A crisis of trust seems to be brewing over the way data is collected, stored and used. Inadequate and unclear laws, conflicts of interest among stakeholders, and a general lack of understanding about the various aspects of the digital economy are having a debilitating effect on how technology, media and consumers interact.
There are many ongoing debates about regulating the collection and use of data. The debates often centre on the right to own one’s data, and whether laws must expressly provide for it.
The General Data Protection Regulation (GDPR), which came into effect last year, regulates the collection and use of personal data of “data subjects” in the EU. However, the GDPR does not expressly provide for the right to own data, but recognizes various other individual rights such as the right to be informed, the right to rectify, the right to restrict processing, the right of erasure, the right to object to processing, and the right to data portability.
In India, the Information Technology (Reasonable Security Practices and Procedures and Sensitive Personal Data or Information) Rules, 2011, regulate the manner in which sensitive personal data is collected and processed by intermediaries, but the right to own personal data remains untouched.
The Personal Data Protection Bill, 2018, has provisions relating to individual rights, including the right to withdraw consent, but the issue of ownership of personal data remains unclear here as well.
Though the notion of data ownership has a universal appeal, it does not do much to address any of the issues raised. In fact, data ownership is likely to give rise to newer questions.
The most important question that data ownership raises is the nature of ownership. Data is a “non-rival good”. Data cannot be owned or used like tangible assets, and unlike tangible assets, use of data by one person does not prevent other persons from using it. The right to use an intangible property also allows the user to commercially exploit the associated asset.
On the other hand, access to personal data is generally not given for the purpose of commercial exploitation, but to gain access to goods or services. Given the difference in how data and other forms of property are accessed, equating data with property for the purpose of determining ownership would be unsuitable.
Secondly, there are types of data that are non-personal in nature and are by-products of economic activities, for example sales data of enterprises. Determination of ownership of such non-personal data would not be relevant, given its non-personal nature and the fact that control over such data would remain with the company that creates it.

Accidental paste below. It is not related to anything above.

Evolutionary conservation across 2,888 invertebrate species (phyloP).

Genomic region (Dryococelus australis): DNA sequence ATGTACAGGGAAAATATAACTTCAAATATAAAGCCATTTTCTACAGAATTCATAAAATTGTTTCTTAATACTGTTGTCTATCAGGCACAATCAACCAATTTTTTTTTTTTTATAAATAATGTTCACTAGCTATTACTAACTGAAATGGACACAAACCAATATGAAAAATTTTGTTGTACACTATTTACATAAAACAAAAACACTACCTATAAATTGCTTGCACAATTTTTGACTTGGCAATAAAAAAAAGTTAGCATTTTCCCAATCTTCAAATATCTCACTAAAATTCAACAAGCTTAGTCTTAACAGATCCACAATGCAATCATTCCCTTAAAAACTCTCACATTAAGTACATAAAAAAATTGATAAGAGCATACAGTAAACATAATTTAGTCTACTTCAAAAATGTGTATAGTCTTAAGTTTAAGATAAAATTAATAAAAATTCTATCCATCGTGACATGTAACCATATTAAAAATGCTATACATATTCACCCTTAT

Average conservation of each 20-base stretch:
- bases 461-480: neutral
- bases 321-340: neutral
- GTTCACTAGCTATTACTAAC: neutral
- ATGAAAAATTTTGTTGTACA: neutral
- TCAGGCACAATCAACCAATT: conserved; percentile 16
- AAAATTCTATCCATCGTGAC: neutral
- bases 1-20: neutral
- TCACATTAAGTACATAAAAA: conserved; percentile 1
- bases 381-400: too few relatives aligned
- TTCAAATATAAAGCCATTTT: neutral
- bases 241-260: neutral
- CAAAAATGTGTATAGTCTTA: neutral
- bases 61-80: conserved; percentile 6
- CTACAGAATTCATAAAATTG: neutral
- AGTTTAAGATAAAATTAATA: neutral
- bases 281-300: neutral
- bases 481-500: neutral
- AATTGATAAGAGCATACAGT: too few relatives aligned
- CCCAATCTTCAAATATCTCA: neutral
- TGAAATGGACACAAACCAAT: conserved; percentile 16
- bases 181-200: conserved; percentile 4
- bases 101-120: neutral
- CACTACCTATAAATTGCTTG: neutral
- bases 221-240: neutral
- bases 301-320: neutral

Thirdly, there might be cases where personal data is “processed” to create datasets that an enterprise relies upon for its business decisions. In such cases, the issue of ownership of datasets is less clear, as the datasets are likely to be aggregated, anonymized or pseudonymized personal data and therefore are non-identifiable.
Lastly, the predictive value of data is not only extracted from the content, but also from the tenor and manner of its expression. For example, shared workspace company WeWork’s offices have sensors that track movements to gauge how office space is utilized.
Based on the data collected by these sensors, WeWork found that the morning queue for self-serve coffee was long, and decided to employ a barista in the office premises. When it comes to data of this nature, not only is it difficult to ascertain the ownership of such data, but the determination of ownership would also not add value to personal rights.
Therefore, the important challenge lies not in resolving the question of ownership of data, but in having a legal regime exercising regulatory oversight over the manner in which personal data is collected and processed. In the case of personal data, as long as there is a framework that strikes a balance between the privacy rights of persons and the collection and processing of personal data, autonomy of individuals would remain sufficiently protected in a digital economy.
A balanced legal framework would be one which provides for a mechanism whereby consent is obtained in a transparent and informed manner, and the data collected is utilized for the purpose for which it is obtained. In effect, control over one’s personal data must remain with individuals.
Karan Singh Chandhiok is a partner and Lagna Panda is a senior associate at Chandhiok & Mahajan.
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